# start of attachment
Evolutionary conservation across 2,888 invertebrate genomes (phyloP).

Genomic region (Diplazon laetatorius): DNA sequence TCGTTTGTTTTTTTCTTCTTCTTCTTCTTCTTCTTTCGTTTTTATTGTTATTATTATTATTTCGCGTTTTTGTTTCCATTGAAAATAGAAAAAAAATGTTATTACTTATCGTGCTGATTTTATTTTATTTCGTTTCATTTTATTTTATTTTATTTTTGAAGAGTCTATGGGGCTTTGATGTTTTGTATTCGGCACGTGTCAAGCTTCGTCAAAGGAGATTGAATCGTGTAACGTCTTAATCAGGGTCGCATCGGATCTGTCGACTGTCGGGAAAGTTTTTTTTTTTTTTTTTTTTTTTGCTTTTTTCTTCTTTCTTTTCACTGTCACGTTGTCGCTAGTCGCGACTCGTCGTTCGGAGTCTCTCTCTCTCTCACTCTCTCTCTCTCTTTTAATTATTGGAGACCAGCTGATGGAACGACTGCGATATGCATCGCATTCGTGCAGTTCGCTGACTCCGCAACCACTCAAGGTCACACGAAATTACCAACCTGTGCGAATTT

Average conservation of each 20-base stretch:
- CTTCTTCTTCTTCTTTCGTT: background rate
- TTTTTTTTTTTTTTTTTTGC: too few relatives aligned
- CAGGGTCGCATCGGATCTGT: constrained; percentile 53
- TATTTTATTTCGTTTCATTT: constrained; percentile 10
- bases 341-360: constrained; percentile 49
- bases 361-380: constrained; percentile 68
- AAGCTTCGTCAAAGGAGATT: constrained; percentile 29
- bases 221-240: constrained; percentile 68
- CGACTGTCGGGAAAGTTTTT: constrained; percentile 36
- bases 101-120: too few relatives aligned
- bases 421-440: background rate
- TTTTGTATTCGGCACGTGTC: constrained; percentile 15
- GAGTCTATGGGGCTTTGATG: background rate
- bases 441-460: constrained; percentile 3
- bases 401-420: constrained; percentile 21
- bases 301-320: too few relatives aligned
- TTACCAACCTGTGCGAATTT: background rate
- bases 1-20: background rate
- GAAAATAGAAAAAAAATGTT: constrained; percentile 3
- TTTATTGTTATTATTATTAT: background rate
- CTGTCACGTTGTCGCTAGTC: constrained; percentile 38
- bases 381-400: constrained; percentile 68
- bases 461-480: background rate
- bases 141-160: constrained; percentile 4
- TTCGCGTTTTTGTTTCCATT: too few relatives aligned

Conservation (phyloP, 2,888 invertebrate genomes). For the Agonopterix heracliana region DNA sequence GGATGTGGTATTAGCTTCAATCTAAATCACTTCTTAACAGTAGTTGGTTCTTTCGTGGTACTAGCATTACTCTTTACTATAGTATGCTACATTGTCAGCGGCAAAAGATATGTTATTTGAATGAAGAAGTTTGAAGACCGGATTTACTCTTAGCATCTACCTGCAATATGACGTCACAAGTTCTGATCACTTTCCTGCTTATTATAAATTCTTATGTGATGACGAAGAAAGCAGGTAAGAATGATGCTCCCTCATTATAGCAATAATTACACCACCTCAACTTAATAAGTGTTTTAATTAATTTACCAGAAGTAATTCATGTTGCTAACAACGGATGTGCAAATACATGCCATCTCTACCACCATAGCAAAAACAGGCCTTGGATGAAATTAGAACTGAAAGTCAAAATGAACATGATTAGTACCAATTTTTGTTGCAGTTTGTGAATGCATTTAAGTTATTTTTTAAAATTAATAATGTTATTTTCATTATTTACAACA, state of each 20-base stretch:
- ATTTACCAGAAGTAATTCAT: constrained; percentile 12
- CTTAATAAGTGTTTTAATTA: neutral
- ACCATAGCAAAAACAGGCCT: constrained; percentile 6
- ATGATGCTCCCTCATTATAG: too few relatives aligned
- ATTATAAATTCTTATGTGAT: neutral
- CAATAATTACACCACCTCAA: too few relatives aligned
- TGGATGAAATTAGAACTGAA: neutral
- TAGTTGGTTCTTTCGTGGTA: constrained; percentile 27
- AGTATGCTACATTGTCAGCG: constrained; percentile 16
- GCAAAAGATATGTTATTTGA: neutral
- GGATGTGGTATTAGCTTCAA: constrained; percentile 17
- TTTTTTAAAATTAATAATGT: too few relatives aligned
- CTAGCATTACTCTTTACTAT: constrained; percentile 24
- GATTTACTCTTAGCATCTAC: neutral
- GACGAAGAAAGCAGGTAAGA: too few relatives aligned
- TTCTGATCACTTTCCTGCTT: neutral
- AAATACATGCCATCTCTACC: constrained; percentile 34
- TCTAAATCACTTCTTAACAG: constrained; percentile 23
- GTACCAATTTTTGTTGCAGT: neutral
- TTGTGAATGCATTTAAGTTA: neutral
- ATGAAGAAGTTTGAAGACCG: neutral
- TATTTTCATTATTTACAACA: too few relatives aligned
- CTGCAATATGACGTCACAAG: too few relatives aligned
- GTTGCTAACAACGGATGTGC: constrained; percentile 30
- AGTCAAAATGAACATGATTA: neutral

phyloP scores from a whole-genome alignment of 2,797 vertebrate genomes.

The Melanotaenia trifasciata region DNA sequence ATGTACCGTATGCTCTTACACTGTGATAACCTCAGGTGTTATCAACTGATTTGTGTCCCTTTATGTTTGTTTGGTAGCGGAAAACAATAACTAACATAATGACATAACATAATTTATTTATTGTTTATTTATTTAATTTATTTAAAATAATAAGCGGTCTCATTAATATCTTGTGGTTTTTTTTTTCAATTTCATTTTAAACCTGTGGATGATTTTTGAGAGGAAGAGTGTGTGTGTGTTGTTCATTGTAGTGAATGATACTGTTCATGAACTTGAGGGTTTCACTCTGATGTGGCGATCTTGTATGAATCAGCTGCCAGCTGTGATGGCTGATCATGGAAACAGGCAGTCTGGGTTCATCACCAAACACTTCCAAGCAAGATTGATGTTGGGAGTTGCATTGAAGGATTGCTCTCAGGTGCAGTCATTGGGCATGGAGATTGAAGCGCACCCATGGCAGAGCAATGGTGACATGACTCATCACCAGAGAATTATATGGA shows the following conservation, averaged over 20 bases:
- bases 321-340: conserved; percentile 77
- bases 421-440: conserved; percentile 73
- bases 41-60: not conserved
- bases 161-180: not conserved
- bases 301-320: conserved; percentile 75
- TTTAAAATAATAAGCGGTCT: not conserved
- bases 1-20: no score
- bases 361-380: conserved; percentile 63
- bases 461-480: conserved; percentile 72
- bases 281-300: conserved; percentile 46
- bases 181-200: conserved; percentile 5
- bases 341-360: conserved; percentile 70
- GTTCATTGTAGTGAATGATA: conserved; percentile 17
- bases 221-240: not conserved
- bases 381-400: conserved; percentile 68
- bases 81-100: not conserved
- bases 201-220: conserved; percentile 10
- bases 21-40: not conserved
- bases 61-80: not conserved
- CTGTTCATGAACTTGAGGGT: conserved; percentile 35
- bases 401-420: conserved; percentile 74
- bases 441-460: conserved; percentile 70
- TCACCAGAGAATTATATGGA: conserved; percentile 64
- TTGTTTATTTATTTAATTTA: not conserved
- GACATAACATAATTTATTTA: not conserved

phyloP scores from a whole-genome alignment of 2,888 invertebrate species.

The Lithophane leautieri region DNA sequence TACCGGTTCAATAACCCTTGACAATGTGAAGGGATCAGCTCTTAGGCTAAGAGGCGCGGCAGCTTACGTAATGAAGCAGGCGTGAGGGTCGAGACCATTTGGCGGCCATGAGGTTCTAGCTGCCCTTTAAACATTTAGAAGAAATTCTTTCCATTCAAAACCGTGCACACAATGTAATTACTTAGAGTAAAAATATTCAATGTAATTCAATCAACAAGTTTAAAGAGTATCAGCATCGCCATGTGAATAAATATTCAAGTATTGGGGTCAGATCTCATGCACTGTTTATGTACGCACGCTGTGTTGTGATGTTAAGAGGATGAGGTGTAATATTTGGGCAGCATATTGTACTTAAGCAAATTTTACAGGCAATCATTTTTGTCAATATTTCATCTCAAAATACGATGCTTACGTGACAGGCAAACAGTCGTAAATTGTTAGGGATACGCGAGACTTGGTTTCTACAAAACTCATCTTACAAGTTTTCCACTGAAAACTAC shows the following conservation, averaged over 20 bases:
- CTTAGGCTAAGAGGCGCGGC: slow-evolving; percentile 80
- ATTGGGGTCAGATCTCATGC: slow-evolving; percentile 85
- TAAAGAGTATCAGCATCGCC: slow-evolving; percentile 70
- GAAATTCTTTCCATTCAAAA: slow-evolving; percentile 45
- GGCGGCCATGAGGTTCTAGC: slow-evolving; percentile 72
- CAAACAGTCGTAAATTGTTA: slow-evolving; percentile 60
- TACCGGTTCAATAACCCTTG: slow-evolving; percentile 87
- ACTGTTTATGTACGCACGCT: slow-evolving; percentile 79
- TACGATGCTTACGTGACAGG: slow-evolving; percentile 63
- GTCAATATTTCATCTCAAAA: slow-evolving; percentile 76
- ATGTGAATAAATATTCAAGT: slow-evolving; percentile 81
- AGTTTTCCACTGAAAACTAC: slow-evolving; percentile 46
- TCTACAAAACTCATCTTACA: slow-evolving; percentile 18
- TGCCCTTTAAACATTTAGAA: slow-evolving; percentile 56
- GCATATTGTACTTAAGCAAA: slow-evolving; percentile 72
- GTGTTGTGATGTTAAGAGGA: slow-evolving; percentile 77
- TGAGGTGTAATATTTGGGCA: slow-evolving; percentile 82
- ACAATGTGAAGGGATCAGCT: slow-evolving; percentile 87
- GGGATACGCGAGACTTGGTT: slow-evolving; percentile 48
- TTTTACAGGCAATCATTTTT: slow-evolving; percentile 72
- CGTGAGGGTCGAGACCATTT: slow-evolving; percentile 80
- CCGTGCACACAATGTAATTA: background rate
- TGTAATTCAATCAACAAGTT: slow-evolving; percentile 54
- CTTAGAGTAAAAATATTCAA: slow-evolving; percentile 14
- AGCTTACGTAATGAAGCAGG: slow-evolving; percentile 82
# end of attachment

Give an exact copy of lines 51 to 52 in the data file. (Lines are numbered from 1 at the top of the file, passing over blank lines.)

- TATTTTCATTATTTACAACA: too few relatives aligned
- CTGCAATATGACGTCACAAG: too few relatives aligned